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Overpumping can taint groundwater, Texas A&M professor says

Overpumping can taint groundwater, Texas A&M professor says

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Overpumping can taint water, Texas A&M professor says

Peter Knappett

A new study by a team of international researchers suggests certain urban areas overseas that depend on groundwater pumping for residents could be at risk of contaminating their water supply for the next generation.

The researchers -- including Peter Knappett, assistant professor in Texas A&M's Department of Geology and Geophysics -- observed computer models and field observations from Dhaka, Bangladesh, as a prime example of how intensive groundwater pumping could draw down contaminants from aquifers closer to the surface.

"In Bangladesh and other countries, millions of people are at risk, and it's very possible that urban pumping could contaminate their only reliable source of drinking over the next 50 to 100 years," he said. "This is a health crisis waiting to happen."

The researchers estimated that about 500 million people worldwide live near large cities where groundwater pumping occurs. Dhaka has a population of 9 million, with a broader metropolitan area of close to 20 million. It is situated on top of one of the largest deltas in the world, with some of the most extensive groundwater pumping.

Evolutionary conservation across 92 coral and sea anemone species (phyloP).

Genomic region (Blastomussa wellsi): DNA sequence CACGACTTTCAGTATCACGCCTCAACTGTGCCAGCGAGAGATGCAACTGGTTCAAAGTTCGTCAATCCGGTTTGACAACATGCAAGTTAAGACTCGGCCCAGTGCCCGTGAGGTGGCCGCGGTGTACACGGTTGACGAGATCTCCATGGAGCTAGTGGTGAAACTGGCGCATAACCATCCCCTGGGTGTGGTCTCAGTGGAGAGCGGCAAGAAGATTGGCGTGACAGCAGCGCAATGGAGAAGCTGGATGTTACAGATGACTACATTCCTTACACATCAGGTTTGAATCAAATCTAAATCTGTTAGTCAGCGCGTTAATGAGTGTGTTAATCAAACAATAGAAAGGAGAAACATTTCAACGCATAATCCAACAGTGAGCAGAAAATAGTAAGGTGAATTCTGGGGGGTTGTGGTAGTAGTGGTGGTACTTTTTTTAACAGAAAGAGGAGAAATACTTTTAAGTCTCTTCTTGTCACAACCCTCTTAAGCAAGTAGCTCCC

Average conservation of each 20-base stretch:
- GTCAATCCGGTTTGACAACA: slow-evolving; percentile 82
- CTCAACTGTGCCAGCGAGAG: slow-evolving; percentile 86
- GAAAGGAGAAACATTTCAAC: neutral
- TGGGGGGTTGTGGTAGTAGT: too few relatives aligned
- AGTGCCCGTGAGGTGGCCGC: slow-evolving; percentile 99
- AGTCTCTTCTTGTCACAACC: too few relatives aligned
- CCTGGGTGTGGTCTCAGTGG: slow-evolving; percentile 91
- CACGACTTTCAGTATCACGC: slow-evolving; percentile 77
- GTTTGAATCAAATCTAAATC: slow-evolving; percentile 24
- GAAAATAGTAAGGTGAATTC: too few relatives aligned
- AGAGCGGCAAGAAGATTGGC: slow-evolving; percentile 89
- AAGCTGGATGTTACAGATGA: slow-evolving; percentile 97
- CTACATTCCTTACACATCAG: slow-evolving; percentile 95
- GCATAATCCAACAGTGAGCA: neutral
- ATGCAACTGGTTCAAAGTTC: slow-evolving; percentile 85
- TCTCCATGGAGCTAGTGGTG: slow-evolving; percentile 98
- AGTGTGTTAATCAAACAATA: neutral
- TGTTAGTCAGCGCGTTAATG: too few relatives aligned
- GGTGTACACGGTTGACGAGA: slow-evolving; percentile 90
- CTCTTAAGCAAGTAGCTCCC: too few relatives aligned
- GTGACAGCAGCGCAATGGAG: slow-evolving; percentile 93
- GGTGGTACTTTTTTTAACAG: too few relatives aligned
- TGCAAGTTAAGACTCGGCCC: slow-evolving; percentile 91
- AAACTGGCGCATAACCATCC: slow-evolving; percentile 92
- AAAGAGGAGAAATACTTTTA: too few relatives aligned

In these areas, shallow aquifers frequently are polluted with significant amounts of industrial contaminants, according to a news release from Texas A&M.

Knappett called Dhaka a "worst-case scenario" location. When groundwater is pumped extensively out of deep aquifers, it depressurizes those aquifers and could draw in contaminated water from above in areas such as Dhaka.

Knappett said this takes a long time, but it's important to start looking at for future generations. He said it's a sustainability issue and hopes his team's research could nudge policymakers in those countries to start making changes to the way they supply people with water.

He said some countries, including Bangladesh, have started making a switch to piping treated surface water through suburban areas, which eventually would alleviate the stress on the deeper aquifer and allow it to recover.

"Our study could kind of help nudge that a little bit further," he said. "That's kind of what we hope could happen."

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